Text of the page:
A number of states have filed a lawsuit to block the proposed $26.5 billion merger of T-Mobile and Sprint.
The lawsuitm, filed in the United States District Court for the Southern District of New York, alleges that the merger of Sprint and T-Mobile would be anti-competitive and drive up costs for consumers.
“When it comes to corporate power, bigger isn’t always better,” said New York Attorney General Letitia James, in a statement. “The T-Mobile and Sprint merger would not only cause irreparable harm to mobile subscribers nationwide by cutting access to affordable, reliable wireless service for millions of Americans, but would particularly affect lower-income and minority communities here in New York and in urban areas across the country.”
T-Mobile and Sprint represent the third and fourth largest carriers in the country behind Verizon Wireless (which owns TechCrunch) and AT&T.
While prices for mobile services have fallen by 28 percent over the last decade, the attorneys general fear that greater consolidation would diminish customer competition.
Sprint and T-Mobile have not yet responded to a request for comment.
In the past, the two companies have argued that their combined networks would enable a faster and better rollout of 5G wireless services — the new high-speed networks that every mobile operator are touting as the next big technological advancement.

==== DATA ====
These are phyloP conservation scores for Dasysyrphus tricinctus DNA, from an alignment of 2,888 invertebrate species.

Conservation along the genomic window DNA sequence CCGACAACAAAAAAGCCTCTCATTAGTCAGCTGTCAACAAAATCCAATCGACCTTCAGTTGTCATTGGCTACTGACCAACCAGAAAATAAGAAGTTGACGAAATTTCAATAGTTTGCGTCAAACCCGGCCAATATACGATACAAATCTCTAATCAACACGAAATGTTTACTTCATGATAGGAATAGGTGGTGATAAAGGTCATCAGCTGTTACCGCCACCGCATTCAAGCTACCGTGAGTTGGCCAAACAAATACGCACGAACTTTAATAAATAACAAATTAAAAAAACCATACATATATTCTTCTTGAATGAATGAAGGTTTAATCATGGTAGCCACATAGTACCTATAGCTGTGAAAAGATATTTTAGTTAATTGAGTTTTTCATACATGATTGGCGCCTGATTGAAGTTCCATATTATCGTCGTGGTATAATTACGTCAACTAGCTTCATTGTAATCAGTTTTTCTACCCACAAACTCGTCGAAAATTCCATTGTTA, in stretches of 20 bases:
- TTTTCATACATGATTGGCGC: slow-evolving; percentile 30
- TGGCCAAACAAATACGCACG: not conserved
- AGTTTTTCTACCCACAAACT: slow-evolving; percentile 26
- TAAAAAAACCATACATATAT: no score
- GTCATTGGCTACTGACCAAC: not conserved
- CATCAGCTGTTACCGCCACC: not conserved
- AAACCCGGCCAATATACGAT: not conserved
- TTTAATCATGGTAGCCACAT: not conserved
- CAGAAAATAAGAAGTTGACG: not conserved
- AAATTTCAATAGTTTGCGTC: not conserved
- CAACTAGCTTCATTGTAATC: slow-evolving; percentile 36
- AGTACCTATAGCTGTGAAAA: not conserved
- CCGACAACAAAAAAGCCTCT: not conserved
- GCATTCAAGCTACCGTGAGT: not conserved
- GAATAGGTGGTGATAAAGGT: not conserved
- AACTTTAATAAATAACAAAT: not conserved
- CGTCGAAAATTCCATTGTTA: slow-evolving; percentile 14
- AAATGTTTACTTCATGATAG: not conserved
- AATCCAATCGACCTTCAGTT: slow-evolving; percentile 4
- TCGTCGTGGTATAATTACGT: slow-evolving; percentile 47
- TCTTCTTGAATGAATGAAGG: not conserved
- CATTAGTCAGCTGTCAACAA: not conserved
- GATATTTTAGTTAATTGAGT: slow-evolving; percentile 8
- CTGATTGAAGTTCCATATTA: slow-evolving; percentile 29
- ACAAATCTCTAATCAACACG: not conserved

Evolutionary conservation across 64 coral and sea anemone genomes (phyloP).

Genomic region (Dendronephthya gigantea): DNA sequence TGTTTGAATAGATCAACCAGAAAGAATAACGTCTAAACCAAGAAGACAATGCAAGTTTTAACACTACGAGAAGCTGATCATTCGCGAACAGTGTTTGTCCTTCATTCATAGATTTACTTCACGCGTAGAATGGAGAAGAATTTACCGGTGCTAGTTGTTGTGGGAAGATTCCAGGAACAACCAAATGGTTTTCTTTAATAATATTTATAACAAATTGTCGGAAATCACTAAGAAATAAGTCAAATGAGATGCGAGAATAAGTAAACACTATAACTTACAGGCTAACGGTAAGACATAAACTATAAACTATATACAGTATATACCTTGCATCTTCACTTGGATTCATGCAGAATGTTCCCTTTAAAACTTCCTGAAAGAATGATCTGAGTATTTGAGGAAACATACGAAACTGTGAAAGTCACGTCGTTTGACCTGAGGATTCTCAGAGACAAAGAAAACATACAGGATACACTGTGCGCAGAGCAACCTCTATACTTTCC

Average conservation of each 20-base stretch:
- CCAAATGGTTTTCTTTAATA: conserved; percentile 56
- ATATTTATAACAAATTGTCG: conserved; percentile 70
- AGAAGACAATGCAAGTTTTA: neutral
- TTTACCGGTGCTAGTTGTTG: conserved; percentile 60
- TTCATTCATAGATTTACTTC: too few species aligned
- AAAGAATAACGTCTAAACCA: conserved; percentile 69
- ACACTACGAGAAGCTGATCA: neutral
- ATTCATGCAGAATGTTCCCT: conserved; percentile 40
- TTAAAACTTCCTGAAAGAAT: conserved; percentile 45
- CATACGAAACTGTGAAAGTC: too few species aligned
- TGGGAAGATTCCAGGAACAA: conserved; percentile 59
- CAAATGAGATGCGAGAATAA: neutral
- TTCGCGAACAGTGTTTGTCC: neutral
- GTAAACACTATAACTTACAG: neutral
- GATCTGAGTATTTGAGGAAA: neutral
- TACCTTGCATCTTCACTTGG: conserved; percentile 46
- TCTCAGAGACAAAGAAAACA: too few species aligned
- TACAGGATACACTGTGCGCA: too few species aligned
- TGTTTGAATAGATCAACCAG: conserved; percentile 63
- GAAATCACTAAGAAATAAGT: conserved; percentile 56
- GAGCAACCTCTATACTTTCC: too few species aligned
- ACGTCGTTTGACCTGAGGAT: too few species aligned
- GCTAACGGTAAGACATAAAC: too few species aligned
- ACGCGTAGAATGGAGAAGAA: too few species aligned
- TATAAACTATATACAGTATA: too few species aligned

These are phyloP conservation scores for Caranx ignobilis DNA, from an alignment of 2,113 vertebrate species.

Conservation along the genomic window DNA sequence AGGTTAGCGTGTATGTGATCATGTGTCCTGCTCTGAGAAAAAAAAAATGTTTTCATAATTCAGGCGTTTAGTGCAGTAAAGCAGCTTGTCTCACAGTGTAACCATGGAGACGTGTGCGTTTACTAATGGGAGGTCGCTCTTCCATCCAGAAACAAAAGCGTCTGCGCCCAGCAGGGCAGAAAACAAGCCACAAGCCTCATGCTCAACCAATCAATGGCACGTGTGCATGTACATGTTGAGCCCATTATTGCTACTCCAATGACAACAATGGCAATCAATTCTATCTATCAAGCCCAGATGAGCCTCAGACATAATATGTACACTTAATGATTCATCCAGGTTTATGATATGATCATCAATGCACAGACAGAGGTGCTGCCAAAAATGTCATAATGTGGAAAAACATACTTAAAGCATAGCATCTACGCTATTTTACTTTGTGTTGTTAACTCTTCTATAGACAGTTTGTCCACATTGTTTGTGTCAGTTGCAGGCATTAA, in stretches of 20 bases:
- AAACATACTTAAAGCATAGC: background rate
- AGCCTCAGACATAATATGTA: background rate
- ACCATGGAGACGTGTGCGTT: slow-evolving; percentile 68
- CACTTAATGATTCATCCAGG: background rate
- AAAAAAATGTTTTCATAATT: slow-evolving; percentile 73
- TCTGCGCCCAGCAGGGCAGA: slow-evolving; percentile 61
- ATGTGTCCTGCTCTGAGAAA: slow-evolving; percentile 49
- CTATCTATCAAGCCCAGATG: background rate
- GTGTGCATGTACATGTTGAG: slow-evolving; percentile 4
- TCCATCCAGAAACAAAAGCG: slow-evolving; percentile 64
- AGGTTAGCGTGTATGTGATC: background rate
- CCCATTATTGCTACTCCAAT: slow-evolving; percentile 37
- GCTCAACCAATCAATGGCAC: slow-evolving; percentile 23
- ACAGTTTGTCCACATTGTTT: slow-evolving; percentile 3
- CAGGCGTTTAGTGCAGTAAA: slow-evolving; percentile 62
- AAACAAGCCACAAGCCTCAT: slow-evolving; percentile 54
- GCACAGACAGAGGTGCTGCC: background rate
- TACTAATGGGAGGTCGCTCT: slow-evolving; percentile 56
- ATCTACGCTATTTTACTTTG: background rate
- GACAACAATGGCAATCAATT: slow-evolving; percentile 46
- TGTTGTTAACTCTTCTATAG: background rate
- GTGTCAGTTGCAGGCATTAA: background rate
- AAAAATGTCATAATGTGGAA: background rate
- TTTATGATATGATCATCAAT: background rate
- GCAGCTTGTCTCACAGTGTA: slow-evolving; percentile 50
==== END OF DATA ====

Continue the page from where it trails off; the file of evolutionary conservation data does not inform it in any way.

Indeed, the U.S. and China are currently in a bit of a race for dominance in 5G connectivity. The competition is at the heart of trade disputes and the blacklisting of China’s telecom and technology giant Huawei within the U.S.
Critics contend that the merger would create another mobile behemoth whose prices could prove to be less competitive — and unfair trade-off for increased connectivity in the eyes of lawmakers.
There’s another reason why plaintiffs are hoping to halt the merger in its tracks and that’s the impact it could have on employment.
The consolidation of Sprint and T-Mobile would undoubtedly shutter hundreds of retail locations and slash service and repair jobs around the country — a primary source of employment for hundreds of Americans.
“CWA applauds the Attorneys General and especially General Letitia James’ leadership in taking decisive action today to prevent T-Mobile and Sprint from gaining anti-competitive power at the expense of workers, customers, and communities,” added Chris Shelton, president of the Communications Workers of America (CWA), in a statement. “Reducing the number of national wireless carriers from four to three would mean higher prices for consumers, job loss for retail wireless workers, and downward pressure on all wireless workers’ wages. The states’ action today is a welcome development for American workers and consumers, and a reminder that regulators must take labor market concerns seriously when evaluating mergers.”
T-Mobile, a subsidiary of the German telecommunications company, Deutsche Telekom, currently has more than 79 million subscribers, while the SoftBank Group-owned Sprint Corp. currently has more than 54 million subscribers.